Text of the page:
[K12OSN] K12OSN a bit OT - how to deal witha DOS attack

Les Mikesell lesmikesell at gmail.com
Wed Sep 3 15:13:13 UTC 2008

Julius Szelagiewicz wrote:
>> First, don't jump to conclusions about this being an attack - it is
>> fairly easy to create a routing loop with VPN's and NAT that blow things
>> up unintentionally.  Try a quick wireshark capture, then do
>> statistics/endpoints, click the tcp tab and look at the list sorted by
>> tx packets (the default, I think).  Another thing that can blow up nat
>> tables is a client program that does frequent retries to an unresponsive
>> server - you'll see connection attempts that keep using different source
>> port numbers. Someone might have misconfigured an email client to
>> connect every few seconds or something like that.
>> --
> Les, I grant you your points, but ...
> 32000 connections in 25 seconds, disconnecting all the windoze crap cures
> the problem ...
> I see it as an attack in the sense that I have an undiscovered virus or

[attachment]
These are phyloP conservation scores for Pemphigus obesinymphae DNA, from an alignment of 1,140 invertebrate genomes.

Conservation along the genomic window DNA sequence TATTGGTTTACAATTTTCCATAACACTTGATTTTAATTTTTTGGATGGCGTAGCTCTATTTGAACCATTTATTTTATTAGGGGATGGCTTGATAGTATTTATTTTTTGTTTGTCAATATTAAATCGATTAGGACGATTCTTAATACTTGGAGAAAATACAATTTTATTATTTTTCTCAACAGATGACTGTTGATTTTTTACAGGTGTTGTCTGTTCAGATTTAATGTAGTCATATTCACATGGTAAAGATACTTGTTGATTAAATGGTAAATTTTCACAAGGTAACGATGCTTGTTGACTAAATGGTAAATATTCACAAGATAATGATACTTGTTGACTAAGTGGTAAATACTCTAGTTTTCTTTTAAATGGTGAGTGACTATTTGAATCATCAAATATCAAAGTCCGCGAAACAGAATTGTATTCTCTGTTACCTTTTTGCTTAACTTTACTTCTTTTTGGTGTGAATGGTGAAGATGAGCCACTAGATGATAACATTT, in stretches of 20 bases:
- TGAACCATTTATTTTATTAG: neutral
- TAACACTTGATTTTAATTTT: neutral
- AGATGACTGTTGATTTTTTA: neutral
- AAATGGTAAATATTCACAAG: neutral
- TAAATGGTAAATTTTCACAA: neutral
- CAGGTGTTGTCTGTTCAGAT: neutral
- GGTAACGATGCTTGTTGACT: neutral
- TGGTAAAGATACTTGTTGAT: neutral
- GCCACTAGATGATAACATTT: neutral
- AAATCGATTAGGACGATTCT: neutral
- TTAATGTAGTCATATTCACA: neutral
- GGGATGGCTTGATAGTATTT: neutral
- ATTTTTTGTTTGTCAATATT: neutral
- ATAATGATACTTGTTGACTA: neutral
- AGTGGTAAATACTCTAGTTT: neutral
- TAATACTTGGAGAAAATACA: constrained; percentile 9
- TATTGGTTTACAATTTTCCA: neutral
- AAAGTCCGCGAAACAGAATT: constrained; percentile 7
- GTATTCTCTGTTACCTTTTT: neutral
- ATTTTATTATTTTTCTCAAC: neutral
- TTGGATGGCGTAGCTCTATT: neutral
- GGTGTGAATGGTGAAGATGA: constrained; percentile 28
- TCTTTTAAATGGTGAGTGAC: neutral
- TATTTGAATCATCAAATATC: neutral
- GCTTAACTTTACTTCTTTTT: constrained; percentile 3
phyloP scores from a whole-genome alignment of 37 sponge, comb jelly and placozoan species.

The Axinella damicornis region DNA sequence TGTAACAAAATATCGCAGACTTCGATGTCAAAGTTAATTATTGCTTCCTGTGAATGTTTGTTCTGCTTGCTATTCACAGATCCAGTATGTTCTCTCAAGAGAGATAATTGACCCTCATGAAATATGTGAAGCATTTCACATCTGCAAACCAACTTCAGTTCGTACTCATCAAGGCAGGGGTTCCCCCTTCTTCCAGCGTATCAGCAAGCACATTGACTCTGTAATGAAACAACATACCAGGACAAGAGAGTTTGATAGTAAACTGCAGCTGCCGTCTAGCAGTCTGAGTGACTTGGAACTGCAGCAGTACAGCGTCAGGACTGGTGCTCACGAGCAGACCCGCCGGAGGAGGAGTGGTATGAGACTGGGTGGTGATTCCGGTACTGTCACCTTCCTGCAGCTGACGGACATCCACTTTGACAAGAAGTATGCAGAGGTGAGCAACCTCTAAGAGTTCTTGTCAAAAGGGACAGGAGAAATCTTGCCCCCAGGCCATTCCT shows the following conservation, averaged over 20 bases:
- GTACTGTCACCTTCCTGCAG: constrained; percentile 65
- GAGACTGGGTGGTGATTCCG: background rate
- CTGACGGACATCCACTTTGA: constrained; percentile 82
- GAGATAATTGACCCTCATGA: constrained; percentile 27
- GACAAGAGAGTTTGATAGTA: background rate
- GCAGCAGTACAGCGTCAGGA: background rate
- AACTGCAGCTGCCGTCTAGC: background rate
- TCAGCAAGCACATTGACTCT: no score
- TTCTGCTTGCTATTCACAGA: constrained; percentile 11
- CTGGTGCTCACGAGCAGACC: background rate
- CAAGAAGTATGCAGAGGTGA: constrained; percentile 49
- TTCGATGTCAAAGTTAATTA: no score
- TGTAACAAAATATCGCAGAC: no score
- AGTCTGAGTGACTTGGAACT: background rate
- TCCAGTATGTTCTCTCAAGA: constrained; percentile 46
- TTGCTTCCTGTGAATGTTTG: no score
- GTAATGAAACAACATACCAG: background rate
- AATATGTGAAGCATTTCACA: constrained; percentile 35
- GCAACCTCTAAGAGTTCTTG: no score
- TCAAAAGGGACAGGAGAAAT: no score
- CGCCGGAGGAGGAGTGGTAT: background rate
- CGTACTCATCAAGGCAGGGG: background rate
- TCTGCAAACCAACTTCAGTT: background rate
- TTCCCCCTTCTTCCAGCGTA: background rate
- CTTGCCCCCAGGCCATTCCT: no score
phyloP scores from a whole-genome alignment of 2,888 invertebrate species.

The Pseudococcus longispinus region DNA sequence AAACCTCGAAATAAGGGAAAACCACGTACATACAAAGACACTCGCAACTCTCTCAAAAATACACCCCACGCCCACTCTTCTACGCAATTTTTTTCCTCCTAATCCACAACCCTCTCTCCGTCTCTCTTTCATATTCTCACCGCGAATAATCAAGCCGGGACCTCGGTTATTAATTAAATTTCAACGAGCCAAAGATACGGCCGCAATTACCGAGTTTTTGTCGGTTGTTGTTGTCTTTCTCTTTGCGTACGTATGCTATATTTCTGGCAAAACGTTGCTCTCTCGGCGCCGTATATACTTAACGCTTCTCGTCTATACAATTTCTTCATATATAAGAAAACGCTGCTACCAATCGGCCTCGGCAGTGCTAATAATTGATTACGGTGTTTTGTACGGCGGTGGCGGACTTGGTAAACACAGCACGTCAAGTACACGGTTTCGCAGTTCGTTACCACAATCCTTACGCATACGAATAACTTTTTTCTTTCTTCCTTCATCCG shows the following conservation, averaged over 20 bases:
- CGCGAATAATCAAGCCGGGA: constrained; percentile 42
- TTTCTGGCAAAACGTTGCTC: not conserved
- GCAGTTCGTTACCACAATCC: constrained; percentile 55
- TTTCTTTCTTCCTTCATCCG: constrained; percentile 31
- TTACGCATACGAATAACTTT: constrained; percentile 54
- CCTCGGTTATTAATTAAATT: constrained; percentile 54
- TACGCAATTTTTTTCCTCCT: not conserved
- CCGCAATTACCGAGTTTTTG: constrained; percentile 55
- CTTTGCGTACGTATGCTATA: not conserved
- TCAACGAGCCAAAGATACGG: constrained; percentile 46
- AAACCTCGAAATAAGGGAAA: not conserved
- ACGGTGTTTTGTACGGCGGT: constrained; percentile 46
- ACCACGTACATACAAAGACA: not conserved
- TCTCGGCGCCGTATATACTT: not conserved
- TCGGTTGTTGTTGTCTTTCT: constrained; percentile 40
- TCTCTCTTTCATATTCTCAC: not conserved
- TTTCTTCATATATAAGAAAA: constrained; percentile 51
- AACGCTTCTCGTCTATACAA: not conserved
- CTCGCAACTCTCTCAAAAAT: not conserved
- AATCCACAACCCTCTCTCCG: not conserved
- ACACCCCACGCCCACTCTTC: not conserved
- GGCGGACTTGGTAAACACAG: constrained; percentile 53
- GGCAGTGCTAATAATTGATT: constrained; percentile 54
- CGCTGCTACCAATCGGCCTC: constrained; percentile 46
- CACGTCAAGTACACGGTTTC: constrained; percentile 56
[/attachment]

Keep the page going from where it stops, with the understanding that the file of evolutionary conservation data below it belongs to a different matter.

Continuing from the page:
> trojan.
> Time to learn wireshark.

If it is a virus, the source IPs may be faked, especially on UDP 
packets.  Try looking at the MAC addresses - but doing a short capture, 
then Statistics is still the place to start.  It's probably easier to 
work with the numeric MAC address so go to View/Name Resolution/ and 
uncheck the MAC layer (otherwise it tries to show the NIC vendor).  Then 
Statistics/endpoints/ethernet should show the busy talkers.

Ntop is also very good for quickly sorting out the sources of different 
kinds of network activity but it can be a little harder to keep running 
than wireshark.

Also, this is the time that it would be really handy to have set up 
something like ocsinventory (http://www.ocsinventory-ng.org/) so you'd 
already know the NIC MAC addresses.  Otherwise you may have to hunt them 
down following the mac table entries on your switches.

   Les Mikesell
    lesmikesell at gmail.com

More information about the K12OSN mailing list